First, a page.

Introduction to Modern Physics - Mississippi School for Mathematics ...

Introduction to Modern Physics - Mississippi School for Mathematics ...

Introduction to Modern Physics - Mississippi School for Mathematics ...


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Modern Physics

The Mississippi School for Mathematics & Science

INSTRUCTOR: William K. Funderburk, Office: Hooper Science 204

Email: wfunderburk@themsms.org

Phone: 662-329-7360, Office hours: M.W.F: TBA; T.Th: TBA

TEXTBOOKS: Serway & Vuille, College Physics 9ed, Brooks/Cole, 2011.

Enrichment Texts: OpenStax College, College Physics. OpenStax College. 21 June 2012.

Hewitt, Conceptual Physics 9ed, Pearson, 2001.

DESCRIPTION & OBJECTIVES: Modern Physics is an algebra and trigonometry-based course covers the 2nd

semester topics of the AP®Physics-2 course, but enrollment is for the spring semester only. Successful completion of this

course will provide the student with a solid foundation in the topics of special relativity, electromagnetic waves, physical

and geometrical optics, introductory atomic and quantum theory, nuclear physics and an introduction to general relativity.

Critical thinking and reasoning skills are developed through inquiry-based laboratory experiences. In order to foster

critical thinking skills necessary to pursue a career in science or engineering, the course includes two separate hands-on

components (Labs and Extended Design Projects) which utilize guided inquiry and student-centered, team-based design of

experiments, presentation of design results and scientific argumentation. The class will meet for lecture on Monday,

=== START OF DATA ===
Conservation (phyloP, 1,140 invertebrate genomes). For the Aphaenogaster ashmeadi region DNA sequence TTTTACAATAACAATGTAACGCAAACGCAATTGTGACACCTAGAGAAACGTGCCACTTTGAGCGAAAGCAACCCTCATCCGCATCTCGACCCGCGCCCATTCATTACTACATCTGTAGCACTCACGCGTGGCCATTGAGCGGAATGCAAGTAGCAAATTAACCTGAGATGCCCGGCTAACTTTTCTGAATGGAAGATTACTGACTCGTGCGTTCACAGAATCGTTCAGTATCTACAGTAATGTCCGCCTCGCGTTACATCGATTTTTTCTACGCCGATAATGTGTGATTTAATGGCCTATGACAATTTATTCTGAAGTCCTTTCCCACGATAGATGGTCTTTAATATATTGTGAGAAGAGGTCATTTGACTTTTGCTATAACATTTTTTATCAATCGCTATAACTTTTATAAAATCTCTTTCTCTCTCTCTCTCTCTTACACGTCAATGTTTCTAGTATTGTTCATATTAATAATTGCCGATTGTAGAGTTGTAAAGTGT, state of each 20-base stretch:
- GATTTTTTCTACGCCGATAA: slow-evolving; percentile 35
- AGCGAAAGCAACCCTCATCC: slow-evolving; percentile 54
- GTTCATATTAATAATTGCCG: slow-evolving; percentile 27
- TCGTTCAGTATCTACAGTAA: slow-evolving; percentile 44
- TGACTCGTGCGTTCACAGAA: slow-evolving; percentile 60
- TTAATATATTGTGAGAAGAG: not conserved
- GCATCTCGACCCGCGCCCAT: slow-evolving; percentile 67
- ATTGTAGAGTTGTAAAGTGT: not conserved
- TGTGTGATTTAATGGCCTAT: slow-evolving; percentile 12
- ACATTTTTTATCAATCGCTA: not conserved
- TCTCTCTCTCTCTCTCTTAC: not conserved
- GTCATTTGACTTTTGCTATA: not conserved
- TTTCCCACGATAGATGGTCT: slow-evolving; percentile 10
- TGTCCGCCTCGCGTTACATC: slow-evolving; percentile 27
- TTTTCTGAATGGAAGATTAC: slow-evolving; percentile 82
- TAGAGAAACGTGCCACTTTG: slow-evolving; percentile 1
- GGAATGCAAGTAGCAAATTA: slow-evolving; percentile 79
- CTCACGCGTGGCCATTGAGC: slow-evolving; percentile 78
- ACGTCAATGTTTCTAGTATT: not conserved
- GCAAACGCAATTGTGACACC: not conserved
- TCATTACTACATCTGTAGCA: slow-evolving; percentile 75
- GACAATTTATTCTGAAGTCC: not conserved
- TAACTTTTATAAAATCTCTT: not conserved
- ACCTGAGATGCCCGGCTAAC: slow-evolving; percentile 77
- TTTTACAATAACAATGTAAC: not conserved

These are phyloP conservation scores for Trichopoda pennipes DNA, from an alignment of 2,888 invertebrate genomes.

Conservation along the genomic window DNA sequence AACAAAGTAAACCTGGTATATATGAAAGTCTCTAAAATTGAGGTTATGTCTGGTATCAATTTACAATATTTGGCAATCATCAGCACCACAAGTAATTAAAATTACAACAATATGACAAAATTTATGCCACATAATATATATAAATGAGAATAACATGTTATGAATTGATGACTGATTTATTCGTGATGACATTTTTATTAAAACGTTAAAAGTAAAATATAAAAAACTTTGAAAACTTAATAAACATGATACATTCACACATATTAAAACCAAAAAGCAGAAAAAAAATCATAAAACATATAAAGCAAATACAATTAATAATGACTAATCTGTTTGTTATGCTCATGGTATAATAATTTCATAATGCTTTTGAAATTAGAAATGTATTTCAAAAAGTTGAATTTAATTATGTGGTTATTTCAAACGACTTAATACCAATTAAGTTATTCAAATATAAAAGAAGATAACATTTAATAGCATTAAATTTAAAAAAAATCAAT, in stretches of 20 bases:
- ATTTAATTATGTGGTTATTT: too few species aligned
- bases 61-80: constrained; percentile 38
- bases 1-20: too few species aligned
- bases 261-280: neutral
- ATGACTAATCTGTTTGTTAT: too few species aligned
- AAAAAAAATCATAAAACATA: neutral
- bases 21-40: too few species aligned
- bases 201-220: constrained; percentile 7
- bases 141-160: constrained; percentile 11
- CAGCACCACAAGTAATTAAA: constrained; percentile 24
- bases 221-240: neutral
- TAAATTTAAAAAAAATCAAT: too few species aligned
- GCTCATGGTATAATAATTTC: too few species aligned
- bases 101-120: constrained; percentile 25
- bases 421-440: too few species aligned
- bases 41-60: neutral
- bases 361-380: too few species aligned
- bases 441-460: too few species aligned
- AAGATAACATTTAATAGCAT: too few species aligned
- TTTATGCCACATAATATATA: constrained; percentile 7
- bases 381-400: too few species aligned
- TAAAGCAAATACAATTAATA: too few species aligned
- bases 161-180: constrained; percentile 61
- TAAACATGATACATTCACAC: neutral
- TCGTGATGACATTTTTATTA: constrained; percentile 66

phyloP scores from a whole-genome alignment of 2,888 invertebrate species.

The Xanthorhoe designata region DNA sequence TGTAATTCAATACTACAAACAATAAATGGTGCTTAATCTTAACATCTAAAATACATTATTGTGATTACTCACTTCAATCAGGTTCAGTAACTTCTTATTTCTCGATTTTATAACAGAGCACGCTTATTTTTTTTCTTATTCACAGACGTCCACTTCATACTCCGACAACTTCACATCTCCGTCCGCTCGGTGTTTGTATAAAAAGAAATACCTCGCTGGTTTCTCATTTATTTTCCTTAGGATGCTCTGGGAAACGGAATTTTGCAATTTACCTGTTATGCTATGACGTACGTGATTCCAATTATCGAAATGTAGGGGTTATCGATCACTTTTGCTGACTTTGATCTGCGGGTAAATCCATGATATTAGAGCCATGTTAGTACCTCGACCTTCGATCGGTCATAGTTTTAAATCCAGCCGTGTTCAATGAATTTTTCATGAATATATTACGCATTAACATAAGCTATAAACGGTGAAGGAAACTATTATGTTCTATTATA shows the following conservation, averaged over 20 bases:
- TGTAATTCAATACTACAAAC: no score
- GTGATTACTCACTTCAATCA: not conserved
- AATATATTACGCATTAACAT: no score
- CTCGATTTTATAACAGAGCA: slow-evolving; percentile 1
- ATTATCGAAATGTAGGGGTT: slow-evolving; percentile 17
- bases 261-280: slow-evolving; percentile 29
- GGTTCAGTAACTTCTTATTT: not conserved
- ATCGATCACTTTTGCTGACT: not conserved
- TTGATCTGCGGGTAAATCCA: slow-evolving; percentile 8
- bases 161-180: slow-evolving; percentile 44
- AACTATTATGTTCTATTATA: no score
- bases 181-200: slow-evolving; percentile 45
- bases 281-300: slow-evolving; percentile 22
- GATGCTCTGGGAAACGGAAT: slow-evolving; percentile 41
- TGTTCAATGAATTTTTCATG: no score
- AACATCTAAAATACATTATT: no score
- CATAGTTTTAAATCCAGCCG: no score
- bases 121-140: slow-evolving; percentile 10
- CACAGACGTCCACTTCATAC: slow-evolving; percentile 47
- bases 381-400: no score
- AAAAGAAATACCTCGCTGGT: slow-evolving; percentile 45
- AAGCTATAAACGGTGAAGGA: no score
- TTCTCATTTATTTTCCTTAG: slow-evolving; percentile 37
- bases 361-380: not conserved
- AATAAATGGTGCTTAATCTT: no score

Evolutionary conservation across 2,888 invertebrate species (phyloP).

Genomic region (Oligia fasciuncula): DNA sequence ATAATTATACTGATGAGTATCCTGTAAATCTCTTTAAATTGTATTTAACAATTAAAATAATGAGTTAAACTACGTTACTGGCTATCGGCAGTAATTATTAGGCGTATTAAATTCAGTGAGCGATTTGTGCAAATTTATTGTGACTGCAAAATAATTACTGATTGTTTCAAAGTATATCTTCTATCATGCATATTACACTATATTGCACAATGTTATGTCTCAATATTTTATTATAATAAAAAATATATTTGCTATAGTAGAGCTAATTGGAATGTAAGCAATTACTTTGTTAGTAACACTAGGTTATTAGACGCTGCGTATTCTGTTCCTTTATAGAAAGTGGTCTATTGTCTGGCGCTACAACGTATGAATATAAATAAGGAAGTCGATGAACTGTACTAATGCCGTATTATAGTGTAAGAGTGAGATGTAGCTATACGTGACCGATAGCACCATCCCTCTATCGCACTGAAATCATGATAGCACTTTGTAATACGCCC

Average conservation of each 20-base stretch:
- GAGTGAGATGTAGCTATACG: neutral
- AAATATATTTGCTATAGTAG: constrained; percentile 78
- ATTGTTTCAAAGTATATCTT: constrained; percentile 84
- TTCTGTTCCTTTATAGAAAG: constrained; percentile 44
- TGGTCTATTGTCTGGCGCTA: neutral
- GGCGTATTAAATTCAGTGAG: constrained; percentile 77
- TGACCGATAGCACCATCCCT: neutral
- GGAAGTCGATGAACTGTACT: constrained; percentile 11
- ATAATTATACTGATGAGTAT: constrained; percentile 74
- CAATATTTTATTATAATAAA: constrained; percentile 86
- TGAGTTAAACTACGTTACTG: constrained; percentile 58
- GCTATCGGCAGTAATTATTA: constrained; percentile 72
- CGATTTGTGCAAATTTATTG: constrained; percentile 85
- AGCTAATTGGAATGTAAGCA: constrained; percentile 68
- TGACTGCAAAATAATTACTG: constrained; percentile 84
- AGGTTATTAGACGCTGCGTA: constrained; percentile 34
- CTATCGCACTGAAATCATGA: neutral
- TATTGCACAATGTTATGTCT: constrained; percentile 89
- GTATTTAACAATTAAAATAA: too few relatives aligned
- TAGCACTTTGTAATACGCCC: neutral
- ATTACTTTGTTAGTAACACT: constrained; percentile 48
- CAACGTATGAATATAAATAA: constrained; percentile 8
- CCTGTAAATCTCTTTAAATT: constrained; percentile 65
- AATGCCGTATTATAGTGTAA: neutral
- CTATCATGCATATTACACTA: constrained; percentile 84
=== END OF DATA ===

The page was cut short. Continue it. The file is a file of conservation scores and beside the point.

Wednesday & Fridays for one hour each day, and the lab will meet on Tuesdays or Thursdays for 1.5 hours each week.

(Lab time constitutes 33% of the total in-class contact hours for the course.)


GRADING SCALE: A: 90 – 100 B: 80 – 89 C: 70 – 79 NC: 0 – 69


Weeks 1-2: Light and Special Relativity

Weeks 3-5: Light and physical optics

Weeks 6: Geometrical optics

Weeks 7-9: Introductory atomic theory

Weeks 10-12: Quantum theory

Weeks 13 -15: Nuclear physics & nuclear energy

Weeks 16: Content Review

Weeks 17 - 18: Short intro to General Relativity & programming GPS clocks


Homework / Class-Work: Homework will consist of reading, taking notes, answering conceptual questions and working

problems. “Problem Sets” will be assigned from each chapter. Both the teacher and students will model many of these

problems in class. In addition to lecture, class-work also will include “whiteboard problem solving” where each table is

given its own 3’x4’ whiteboard and one marker. When needed the teacher can offer suggestions, but the student teams

must communicate effectively as a team and bring all their problem solving skills to bear upon the problem at hand. When

completed, the team will present their solution before the classroom. The homework & class-work average will count

20% of the nine-weeks grade.

Quizzes: In order to reinforce the reading assignments, one out-of-class, computer-based “Conceptual Quiz” per unit will

be averaged into the homework grade. The student may work the “Conceptual Quiz” as many times as he or she likes in

order to score a higher score.

Labs: In order to foster critical thinking skills necessary to pursue a career in science or engineering, students will

complete a hands-on lab component which utilizes guided inquiry and student-centered, team-based design of

experiments. Lab grades will consist primarily of an inquiry-based design of experiment, followed by a collection of data

and writing up the methods, results and conclusions in a professionally acceptable format. By the semester’s end, the

student will have generated a portfolio of experimental designs and lab write-ups. The lab average will count 20% of the